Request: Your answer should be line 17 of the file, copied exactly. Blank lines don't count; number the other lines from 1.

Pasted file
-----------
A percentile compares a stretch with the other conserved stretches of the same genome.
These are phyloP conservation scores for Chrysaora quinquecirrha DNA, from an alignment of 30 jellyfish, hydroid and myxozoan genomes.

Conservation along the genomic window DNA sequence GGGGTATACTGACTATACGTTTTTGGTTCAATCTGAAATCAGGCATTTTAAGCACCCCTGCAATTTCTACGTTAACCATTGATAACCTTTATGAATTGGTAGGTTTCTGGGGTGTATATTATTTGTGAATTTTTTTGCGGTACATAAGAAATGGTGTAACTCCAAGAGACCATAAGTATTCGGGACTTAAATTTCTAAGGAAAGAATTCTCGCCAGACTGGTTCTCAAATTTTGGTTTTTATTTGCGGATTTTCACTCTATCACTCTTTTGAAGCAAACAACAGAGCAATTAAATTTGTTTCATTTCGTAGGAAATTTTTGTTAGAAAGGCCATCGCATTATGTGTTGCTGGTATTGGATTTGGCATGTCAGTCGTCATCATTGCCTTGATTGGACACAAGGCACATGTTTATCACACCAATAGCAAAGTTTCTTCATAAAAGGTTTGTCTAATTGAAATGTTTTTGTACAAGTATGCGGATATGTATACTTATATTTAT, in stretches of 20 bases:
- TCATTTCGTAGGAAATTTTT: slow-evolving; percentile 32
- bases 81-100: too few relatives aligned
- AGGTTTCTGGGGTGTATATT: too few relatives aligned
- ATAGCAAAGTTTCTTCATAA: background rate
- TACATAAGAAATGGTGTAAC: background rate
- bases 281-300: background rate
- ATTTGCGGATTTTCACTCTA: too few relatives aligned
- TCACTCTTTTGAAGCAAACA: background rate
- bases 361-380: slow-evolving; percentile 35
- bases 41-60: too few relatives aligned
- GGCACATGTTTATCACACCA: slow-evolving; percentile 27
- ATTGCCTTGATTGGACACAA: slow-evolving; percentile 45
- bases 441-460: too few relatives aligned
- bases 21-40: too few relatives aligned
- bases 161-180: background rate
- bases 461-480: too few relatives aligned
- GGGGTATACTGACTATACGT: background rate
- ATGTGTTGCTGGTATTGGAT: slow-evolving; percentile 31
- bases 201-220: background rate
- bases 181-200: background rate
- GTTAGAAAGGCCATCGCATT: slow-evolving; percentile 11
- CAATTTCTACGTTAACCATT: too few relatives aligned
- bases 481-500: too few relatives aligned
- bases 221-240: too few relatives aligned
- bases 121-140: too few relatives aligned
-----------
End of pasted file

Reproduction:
- bases 21-40: too few relatives aligned